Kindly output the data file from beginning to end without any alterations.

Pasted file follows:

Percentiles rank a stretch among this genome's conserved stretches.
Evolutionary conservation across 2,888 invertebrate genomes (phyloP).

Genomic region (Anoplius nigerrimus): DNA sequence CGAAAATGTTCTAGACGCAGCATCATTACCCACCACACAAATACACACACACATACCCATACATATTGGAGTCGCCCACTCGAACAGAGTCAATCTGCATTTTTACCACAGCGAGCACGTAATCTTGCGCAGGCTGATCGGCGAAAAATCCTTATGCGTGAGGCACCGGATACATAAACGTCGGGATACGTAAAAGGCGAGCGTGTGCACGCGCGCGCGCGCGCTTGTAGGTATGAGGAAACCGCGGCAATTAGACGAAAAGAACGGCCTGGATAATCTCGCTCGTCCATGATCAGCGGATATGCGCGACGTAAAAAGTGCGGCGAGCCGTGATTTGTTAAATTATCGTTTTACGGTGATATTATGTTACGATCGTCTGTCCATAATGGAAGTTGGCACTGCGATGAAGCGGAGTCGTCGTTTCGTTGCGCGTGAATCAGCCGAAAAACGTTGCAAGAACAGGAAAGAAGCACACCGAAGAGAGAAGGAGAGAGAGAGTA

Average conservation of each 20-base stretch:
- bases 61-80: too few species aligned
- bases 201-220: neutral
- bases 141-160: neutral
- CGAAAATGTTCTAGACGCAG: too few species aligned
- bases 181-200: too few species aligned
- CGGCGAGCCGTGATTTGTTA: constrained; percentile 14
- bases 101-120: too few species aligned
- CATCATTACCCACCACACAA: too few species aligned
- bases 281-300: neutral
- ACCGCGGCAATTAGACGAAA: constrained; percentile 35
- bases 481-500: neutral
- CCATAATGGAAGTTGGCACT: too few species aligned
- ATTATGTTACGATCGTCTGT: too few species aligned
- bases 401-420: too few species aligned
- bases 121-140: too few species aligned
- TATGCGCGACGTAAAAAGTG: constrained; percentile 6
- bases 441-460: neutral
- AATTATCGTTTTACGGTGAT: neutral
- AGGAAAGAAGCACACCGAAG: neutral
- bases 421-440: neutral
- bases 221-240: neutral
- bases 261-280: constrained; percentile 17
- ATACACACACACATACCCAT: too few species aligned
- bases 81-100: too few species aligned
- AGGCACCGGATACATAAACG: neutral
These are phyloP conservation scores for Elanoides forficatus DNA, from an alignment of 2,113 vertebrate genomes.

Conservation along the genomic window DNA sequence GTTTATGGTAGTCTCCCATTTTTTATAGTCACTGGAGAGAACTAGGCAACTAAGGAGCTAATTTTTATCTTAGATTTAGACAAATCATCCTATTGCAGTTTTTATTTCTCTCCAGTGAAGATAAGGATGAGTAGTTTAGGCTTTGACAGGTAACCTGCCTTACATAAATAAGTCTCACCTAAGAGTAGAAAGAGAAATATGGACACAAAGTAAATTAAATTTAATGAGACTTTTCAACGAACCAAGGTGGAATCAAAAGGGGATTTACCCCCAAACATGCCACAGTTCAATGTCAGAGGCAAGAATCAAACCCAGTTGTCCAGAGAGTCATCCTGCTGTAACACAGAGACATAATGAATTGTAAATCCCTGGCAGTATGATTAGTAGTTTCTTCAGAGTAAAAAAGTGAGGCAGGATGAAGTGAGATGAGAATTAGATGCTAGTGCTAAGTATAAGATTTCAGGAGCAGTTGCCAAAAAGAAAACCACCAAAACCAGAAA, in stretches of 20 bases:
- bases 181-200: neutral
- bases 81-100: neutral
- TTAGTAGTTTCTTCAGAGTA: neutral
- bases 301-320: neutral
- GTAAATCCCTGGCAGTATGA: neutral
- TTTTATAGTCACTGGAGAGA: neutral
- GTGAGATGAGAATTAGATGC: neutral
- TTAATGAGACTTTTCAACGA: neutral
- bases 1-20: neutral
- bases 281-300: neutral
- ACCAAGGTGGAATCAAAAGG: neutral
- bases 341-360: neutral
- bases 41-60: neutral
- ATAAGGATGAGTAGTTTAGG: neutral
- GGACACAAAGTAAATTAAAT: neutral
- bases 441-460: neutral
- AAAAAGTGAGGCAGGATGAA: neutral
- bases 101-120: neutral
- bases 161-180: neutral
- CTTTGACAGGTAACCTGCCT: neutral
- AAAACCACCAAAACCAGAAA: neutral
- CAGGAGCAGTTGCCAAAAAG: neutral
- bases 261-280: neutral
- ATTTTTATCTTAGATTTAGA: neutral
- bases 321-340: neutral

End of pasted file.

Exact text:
Percentiles rank a stretch among this genome's conserved stretches.
Evolutionary conservation across 2,888 invertebrate genomes (phyloP).

Genomic region (Anoplius nigerrimus): DNA sequence CGAAAATGTTCTAGACGCAGCATCATTACCCACCACACAAATACACACACACATACCCATACATATTGGAGTCGCCCACTCGAACAGAGTCAATCTGCATTTTTACCACAGCGAGCACGTAATCTTGCGCAGGCTGATCGGCGAAAAATCCTTATGCGTGAGGCACCGGATACATAAACGTCGGGATACGTAAAAGGCGAGCGTGTGCACGCGCGCGCGCGCGCTTGTAGGTATGAGGAAACCGCGGCAATTAGACGAAAAGAACGGCCTGGATAATCTCGCTCGTCCATGATCAGCGGATATGCGCGACGTAAAAAGTGCGGCGAGCCGTGATTTGTTAAATTATCGTTTTACGGTGATATTATGTTACGATCGTCTGTCCATAATGGAAGTTGGCACTGCGATGAAGCGGAGTCGTCGTTTCGTTGCGCGTGAATCAGCCGAAAAACGTTGCAAGAACAGGAAAGAAGCACACCGAAGAGAGAAGGAGAGAGAGAGTA

Average conservation of each 20-base stretch:
- bases 61-80: too few species aligned
- bases 201-220: neutral
- bases 141-160: neutral
- CGAAAATGTTCTAGACGCAG: too few species aligned
- bases 181-200: too few species aligned
- CGGCGAGCCGTGATTTGTTA: constrained; percentile 14
- bases 101-120: too few species aligned
- CATCATTACCCACCACACAA: too few species aligned
- bases 281-300: neutral
- ACCGCGGCAATTAGACGAAA: constrained; percentile 35
- bases 481-500: neutral
- CCATAATGGAAGTTGGCACT: too few species aligned
- ATTATGTTACGATCGTCTGT: too few species aligned
- bases 401-420: too few species aligned
- bases 121-140: too few species aligned
- TATGCGCGACGTAAAAAGTG: constrained; percentile 6
- bases 441-460: neutral
- AATTATCGTTTTACGGTGAT: neutral
- AGGAAAGAAGCACACCGAAG: neutral
- bases 421-440: neutral
- bases 221-240: neutral
- bases 261-280: constrained; percentile 17
- ATACACACACACATACCCAT: too few species aligned
- bases 81-100: too few species aligned
- AGGCACCGGATACATAAACG: neutral
These are phyloP conservation scores for Elanoides forficatus DNA, from an alignment of 2,113 vertebrate genomes.

Conservation along the genomic window DNA sequence GTTTATGGTAGTCTCCCATTTTTTATAGTCACTGGAGAGAACTAGGCAACTAAGGAGCTAATTTTTATCTTAGATTTAGACAAATCATCCTATTGCAGTTTTTATTTCTCTCCAGTGAAGATAAGGATGAGTAGTTTAGGCTTTGACAGGTAACCTGCCTTACATAAATAAGTCTCACCTAAGAGTAGAAAGAGAAATATGGACACAAAGTAAATTAAATTTAATGAGACTTTTCAACGAACCAAGGTGGAATCAAAAGGGGATTTACCCCCAAACATGCCACAGTTCAATGTCAGAGGCAAGAATCAAACCCAGTTGTCCAGAGAGTCATCCTGCTGTAACACAGAGACATAATGAATTGTAAATCCCTGGCAGTATGATTAGTAGTTTCTTCAGAGTAAAAAAGTGAGGCAGGATGAAGTGAGATGAGAATTAGATGCTAGTGCTAAGTATAAGATTTCAGGAGCAGTTGCCAAAAAGAAAACCACCAAAACCAGAAA, in stretches of 20 bases:
- bases 181-200: neutral
- bases 81-100: neutral
- TTAGTAGTTTCTTCAGAGTA: neutral
- bases 301-320: neutral
- GTAAATCCCTGGCAGTATGA: neutral
- TTTTATAGTCACTGGAGAGA: neutral
- GTGAGATGAGAATTAGATGC: neutral
- TTAATGAGACTTTTCAACGA: neutral
- bases 1-20: neutral
- bases 281-300: neutral
- ACCAAGGTGGAATCAAAAGG: neutral
- bases 341-360: neutral
- bases 41-60: neutral
- ATAAGGATGAGTAGTTTAGG: neutral
- GGACACAAAGTAAATTAAAT: neutral
- bases 441-460: neutral
- AAAAAGTGAGGCAGGATGAA: neutral
- bases 101-120: neutral
- bases 161-180: neutral
- CTTTGACAGGTAACCTGCCT: neutral
- AAAACCACCAAAACCAGAAA: neutral
- CAGGAGCAGTTGCCAAAAAG: neutral
- bases 261-280: neutral
- ATTTTTATCTTAGATTTAGA: neutral
- bases 321-340: neutral